Ubuntu Gutsy - Nginx vhosts, rails and mongrels

There are several ways of serving a Ruby on Rails application, one of which is to use Nginx to proxy requests to mongrels.

There are a few ways of completing this and we're going to look at one solution. Other methods, such as using a mongrel cluster will be looked at in future articles.


Ubuntu Gutsy - Nginx, SSL and vhosts

So you've followed the Nginx self signed certificate article and now you want to configure Nginx to serve your site on the standard HTTPS port (443).

With Nginx, it is very easy to configure your virtual host to use a secure connection.


Ubuntu Gutsy - self signed SSL certificates and Nginx

Secure connections to your website are vital when entering passwords or entering administration areas.

This article will take you through generating a self-signed certificate to use with Nginx.


Ubuntu Gutsy - Nginx Virtual Hosts #2

The previous Ubuntu Gutsy Nginx Virtual Hosts article introduced the basics of the setting up virtual hosts.

This allowed us to serve multiple domains from a single IP address and Slice. Now we can look in detail at some more settings available to us in the Virtual Hosts files.


Ubuntu Gutsy - Nginx Virtual Hosts

Now we have Nginx installed and running, we can configure it to serve multiple domains using Virtual Hosts.

Do note the layout used in this article is explained here - feel free to use the directories of your choice.


Ubuntu Gutsy - Nginx configuration #1

Let's take a look at the main nginx.conf file for our Ubuntu Gutsy install of Nginx.

Although I'll make some suggestions, the aim here is not to change a lot at this point. Rather, we will look at the main settings, see what they mean and what a change will actually do.


Ubuntu Gutsy - Nginx config layout

Assuming you have followed this article and have installed Nginx via the Aptitude package manager, we can now have a look at what the install, um, installed.

If you have used Apache with a debian based layout, you will note some very nice similarities and consistencies.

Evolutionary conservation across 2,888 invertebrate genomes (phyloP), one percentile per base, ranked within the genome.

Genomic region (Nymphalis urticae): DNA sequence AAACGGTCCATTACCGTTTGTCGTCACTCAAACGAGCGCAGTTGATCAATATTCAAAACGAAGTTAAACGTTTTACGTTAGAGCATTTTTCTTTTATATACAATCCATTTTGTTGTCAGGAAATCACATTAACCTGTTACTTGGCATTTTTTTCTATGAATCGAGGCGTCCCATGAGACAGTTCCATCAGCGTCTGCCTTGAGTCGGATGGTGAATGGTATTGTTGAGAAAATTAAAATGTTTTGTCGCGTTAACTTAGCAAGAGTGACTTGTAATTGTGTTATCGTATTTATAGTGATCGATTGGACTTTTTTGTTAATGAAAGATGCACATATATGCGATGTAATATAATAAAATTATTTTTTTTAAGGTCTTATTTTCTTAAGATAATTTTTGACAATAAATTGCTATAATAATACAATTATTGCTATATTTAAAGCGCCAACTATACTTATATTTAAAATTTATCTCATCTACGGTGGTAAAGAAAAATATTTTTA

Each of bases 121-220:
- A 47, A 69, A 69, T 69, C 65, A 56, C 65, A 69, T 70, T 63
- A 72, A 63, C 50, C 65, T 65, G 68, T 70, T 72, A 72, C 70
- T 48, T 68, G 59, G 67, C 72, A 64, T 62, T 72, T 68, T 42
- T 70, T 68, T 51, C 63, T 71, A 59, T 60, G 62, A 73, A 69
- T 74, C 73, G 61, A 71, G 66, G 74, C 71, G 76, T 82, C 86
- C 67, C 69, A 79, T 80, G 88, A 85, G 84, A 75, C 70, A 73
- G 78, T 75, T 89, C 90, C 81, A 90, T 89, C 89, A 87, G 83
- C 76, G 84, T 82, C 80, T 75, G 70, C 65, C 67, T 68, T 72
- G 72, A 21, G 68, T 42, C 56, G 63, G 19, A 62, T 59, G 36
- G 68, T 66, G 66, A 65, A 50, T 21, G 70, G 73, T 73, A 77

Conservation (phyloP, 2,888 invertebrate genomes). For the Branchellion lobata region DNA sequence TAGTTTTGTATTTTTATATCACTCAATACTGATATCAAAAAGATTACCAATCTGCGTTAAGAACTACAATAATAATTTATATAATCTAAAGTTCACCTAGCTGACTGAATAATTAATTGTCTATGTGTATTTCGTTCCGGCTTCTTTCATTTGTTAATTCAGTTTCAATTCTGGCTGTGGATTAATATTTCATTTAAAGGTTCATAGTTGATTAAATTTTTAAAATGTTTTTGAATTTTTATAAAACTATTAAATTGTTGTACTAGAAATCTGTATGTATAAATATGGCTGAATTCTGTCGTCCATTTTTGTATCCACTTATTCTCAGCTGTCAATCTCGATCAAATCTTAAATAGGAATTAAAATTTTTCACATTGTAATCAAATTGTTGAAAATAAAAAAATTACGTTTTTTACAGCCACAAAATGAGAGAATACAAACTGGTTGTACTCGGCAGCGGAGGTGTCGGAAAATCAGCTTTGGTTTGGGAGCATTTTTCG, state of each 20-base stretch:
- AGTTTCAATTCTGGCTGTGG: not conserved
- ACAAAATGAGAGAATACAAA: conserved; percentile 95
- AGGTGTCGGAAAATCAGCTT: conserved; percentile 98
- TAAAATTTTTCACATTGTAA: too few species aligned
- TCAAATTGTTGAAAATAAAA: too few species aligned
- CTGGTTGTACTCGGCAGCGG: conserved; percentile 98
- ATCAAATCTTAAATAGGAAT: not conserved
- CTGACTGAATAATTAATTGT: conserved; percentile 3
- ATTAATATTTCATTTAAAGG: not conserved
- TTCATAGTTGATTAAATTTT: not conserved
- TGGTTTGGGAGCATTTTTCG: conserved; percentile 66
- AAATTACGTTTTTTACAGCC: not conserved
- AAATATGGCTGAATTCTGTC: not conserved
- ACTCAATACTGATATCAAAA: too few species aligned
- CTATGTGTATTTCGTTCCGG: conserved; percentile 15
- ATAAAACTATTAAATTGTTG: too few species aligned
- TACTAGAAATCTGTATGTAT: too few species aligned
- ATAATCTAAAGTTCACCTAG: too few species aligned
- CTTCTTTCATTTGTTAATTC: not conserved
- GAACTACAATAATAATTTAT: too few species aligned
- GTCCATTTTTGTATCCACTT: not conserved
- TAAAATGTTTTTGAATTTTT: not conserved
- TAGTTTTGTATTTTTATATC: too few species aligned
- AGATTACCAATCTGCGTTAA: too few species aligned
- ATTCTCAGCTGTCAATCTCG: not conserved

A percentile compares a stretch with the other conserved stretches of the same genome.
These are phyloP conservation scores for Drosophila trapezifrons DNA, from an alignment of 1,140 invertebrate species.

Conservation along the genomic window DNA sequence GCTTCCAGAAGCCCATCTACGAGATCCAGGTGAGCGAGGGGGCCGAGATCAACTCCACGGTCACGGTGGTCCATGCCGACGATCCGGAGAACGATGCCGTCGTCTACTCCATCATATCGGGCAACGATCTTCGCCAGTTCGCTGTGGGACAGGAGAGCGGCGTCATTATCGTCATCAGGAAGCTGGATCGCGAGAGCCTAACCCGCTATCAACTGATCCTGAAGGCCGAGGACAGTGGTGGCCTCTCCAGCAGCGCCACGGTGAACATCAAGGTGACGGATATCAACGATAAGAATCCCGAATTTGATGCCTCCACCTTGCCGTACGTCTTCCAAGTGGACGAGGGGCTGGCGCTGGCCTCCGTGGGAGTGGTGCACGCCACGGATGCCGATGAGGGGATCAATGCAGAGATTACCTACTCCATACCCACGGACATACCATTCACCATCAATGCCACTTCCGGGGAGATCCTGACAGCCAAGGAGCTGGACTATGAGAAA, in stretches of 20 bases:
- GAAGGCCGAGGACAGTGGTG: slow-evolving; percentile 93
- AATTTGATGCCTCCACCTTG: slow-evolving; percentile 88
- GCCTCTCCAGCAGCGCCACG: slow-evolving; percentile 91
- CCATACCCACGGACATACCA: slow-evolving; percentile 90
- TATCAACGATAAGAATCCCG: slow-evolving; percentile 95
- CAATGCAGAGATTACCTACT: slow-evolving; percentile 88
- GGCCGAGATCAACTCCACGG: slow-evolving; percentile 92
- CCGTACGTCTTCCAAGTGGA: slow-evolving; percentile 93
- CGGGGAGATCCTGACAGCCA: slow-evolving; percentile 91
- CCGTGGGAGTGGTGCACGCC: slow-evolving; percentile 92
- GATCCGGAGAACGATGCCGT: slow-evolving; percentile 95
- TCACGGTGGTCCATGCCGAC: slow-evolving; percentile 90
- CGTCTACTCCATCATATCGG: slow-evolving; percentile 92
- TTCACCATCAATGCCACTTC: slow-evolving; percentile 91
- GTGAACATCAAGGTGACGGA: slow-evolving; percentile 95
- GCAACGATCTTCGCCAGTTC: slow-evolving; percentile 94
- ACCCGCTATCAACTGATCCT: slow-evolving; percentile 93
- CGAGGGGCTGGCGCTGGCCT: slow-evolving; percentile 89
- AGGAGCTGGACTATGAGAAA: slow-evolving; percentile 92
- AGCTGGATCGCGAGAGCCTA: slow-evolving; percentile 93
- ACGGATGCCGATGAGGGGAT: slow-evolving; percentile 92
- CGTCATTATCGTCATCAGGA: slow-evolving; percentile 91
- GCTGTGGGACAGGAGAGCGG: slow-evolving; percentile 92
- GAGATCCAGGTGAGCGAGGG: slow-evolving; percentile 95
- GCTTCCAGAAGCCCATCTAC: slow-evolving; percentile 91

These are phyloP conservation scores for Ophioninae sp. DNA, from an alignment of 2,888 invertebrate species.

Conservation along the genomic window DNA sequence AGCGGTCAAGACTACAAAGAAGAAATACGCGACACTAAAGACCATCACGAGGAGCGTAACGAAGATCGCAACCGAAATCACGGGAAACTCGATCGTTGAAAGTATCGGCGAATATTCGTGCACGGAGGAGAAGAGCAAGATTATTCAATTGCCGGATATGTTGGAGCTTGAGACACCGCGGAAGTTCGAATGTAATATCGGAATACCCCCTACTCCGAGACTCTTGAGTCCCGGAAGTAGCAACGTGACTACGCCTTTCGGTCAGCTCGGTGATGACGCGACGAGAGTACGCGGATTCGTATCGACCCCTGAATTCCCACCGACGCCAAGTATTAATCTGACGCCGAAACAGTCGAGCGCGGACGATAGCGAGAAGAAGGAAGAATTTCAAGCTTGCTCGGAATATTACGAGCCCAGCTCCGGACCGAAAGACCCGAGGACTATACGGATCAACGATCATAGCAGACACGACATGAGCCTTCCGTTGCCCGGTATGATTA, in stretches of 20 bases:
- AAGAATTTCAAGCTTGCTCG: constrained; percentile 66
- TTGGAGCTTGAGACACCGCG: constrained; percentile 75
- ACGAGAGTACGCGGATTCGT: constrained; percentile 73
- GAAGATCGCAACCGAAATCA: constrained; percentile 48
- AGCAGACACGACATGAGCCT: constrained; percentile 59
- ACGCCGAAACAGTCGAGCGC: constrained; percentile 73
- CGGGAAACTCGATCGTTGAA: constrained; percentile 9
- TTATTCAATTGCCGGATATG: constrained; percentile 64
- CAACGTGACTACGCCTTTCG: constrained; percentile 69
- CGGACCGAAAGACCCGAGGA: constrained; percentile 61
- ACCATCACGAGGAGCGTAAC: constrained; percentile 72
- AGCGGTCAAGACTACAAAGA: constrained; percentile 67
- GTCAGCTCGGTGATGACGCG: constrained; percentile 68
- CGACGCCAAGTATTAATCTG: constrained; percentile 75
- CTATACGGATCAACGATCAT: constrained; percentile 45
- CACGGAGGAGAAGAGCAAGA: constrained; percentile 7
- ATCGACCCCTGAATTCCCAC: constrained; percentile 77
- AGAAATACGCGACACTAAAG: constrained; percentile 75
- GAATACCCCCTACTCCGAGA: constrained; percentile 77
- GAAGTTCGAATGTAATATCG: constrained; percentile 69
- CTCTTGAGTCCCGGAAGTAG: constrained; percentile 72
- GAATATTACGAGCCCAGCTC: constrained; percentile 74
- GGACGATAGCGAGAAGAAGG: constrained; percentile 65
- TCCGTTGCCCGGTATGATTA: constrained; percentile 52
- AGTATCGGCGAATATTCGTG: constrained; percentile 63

Ubuntu Gutsy - Installing Nginx via aptitude

Nginx is a popular server for those who do not need the bulk and extra services that Apache may offer.

This article will look at installing Nginx on an Ubuntu Gutsy Slice using the package manager 'aptitude'.


Ubuntu Gutsy - adding an nginx init script

In the previous article we installed nginx from source. However, installing from source does not create an init script.

Let's create such a script so we can easily start, stop and restart nginx and, perhaps more importantly, ensure it automatically starts on a reboot.


Ubuntu Gutsy - Installing Nginx from source

Nginx is a popular server for those who do not need the bulk and extra services that Apache may offer.

This article will look at installing Nginx from source on an Ubuntu Gutsy Slice.


Ubuntu Gutsy - Django installation

Django is a commonly used framework when developing webapps.

Let's take a look at installing Django on an Ubuntu Gutsy Slice and look at integrating database support.


Ubuntu Gutsy - mongrel clusters and surviving a reboot

Proxying requests to a mongrel cluster is one of the ways of serving your Ruby on Rails web application.

Let's create a cluster of mongrels and configuring it to restart after a reboot.


Ubuntu Gutsy - Apache vhosts, rails and mongrels